"I'm sorry. We don't give out - "

Reese flashed his badge. "I'm in a big hurry, friend."

"Yes, sir." The clerk looked through his guest register. "There's a Mr. Yerby in Room 315. Shall I - ?"

"No, I'll surprise him. Stay away from the phone."

Reese took the elevator, got off on the third floor, and walked down the corridor. He stopped before Room 315. He could hear voices inside. He unfastened the button of his jacket and knocked on the door. It was opened by a boy in his late teens.


"Paul Yerby?"

"No." The boy turned to someone in the room. "Paul, someone for you."

Nick Reese pushed his way into the room. A slim, tousle-haired boy in jeans and a sweater was coming out of the bathroom.

"Paul Yerby?"

"Yes. Who are you?"

Reese pulled out his badge. "Detective Nick Reese. Homicide."

The boy's complexion turned pale. "I - what can I do for you?"

Nick Reese could smell the fear. He took the dead girl's ring from his pocket and held it out. "Have you ever seen this ring before, Paul?"

"No," Yerby said quickly. "I - "

"It has your initials on it."

"It has? Oh. Yeah." He hesitated. "I guess it could be mine. I must have lost it somewhere."

"Or given it to someone?"

The boy licked his lips, "Uh, yeah. I might have."

"Let's go downtown, Paul."

The boy looked at him nervously. "Am I under arrest?"

"What for?" Detective Reese asked. "Have you committed a crime?"

"Of course not. I..." The words trailed off.

"Then why would I arrest you?"

"I - I don't know. I don't know why you want me to go downtown."

He was eyeing the open door. Detective Reese reached out and took a grip on Paul's arm. "Let's go quietly."

The roommate said, "Do you want me to call your mother or anybody, Paul?"

Paul Yerby shook his head, miserable. "No. Don't call anyone." His voice was a whisper.

The Henry I. Daly Building at 300 Indiana Avenue, NW, in downtown Washington is an unprepossessing six-story gray brick building that serves as police headquarters for the district. The Homicide Branch office is on the third floor. While Paul Yerby was being photographed and fingerprinted, Detective Reese went to see Captain Otto Miller.

"I think we got a break in the Monroe Arms case."

Miller leaned back in his chair. "Go on."

"I picked up the girl's boyfriend. The kid's scared out of his wits. We're going to question him now. Do you want to sit in?"

Captain Miller nodded toward a pile of papers heaped on his desk. "I'm busy for the next few months. Give me a report."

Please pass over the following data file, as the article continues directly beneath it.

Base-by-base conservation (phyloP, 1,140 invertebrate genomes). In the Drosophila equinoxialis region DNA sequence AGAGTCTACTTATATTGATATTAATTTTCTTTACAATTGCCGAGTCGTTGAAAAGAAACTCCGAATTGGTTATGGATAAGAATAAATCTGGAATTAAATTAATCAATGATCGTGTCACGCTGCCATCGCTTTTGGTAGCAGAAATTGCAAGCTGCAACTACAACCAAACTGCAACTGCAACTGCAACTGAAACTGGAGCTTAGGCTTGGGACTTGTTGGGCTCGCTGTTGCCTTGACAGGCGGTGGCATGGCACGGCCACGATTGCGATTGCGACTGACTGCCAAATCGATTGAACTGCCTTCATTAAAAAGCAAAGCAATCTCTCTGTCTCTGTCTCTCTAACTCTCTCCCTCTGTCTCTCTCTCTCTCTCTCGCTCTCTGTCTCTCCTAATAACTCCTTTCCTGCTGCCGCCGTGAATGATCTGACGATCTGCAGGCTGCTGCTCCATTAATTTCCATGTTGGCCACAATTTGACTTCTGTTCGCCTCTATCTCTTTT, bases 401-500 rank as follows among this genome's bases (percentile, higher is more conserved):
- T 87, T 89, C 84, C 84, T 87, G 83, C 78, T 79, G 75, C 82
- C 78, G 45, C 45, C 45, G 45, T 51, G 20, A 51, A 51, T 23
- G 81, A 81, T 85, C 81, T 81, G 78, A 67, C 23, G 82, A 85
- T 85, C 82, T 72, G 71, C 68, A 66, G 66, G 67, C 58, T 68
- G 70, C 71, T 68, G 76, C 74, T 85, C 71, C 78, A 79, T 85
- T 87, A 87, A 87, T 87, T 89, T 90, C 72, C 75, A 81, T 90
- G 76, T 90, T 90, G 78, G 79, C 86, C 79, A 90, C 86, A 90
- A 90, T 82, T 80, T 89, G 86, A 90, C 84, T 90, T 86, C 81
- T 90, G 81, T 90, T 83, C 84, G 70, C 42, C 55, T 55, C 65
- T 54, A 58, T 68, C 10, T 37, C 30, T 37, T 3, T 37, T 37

"Right." Detective Reese started toward the door.

"Nick - be sure to read him his rights."

Paul Yerby was brought into an interrogation room. It was small, nine by twelve, with a battered desk, four chairs, and a video camera. There was a one-way mirror so that officers could watch the interrogation from the next room.

Paul Yerby was facing Nick Reese and two other detectives, Doug Hogan and Edgar Bernstein.

"You're aware that we're videotaping this conversation?" - Detective Reese

"Yes, sir."

"You have the right to an attorney. If you cannot afford an attorney, one will be appointed to represent you."

"Would you like to have a lawyer present?" - Detective Bernstein

"I don't need a lawyer."

"All right. You have a right to remain silent. If you waive that right, anything you say here can and will be used against you in a court of law. Is that clear?"

"Yes, sir."

"What's your legal name?"

"Paul Yerby."

"Your address?"

"Three-twenty Marion Street, Denver, Colorado. Look, I haven't done anything wrong. I - "

"No one says you have. We're just trying to get some information, Paul. You'd like to help us, wouldn't you?"

"Sure, but I - I don't know what it's all about."

"Don't you have any idea?"

"No, sir."

"Do you have any girlfriends, Paul?"

"Well, you know..."

"No, we don't know. Why don't you tell us?"

"Well, sure. I see girls..."

"You mean you date girls? You take girls out?"


"Do you date any one particular girl?"

There was a silence.

"Do you have a girlfriend, Paul?"


"What's her name?" - Detective Bernstein


"Chloe what?" - Detective Reese

"Chloe Houston."

Reese made a note. "What's her address, Paul?"

"Six-oh-two Oak Street, Denver."

"What are her parents' names?"

"She lives with her mother."

"And her name?"

"Jackie Houston. She's the governor of Colorado."

The detectives looked at one another. Shit! That's all we need!

Reese held up a ring. "Is this your ring, Paul?"

He studied it a moment, then said reluctantly, "Yeah."

"Did you give Chloe this ring?"

He swallowed nervously. "I - I guess I did."

"You're not sure?"

"I remember now. Yes, I did."

"You came to Washington with some classmates, right? Kind of a school group?"

"That's right."

"Was Chloe part of that group?"

"Yes, sir."

"Where's Chloe now, Paul?" - Detective Bernstein

"I - I don't know."

"When did you last see her?" - Detective Hogan

"I guess a couple of days ago."

"Two days ago?" - Detective Reese


"And where was that?" - Detective Bernstein

"In the White House."

The detectives looked at one another in surprise. "She was in the White House?" Reese asked.

"Yes, sir. We were all on a private tour. Chloe's mother arranged it."

"And Chloe was with you?" - Detective Hogan


"Did anything unusual happen on the tour?" - Detective Bernstein

"What do you mean?"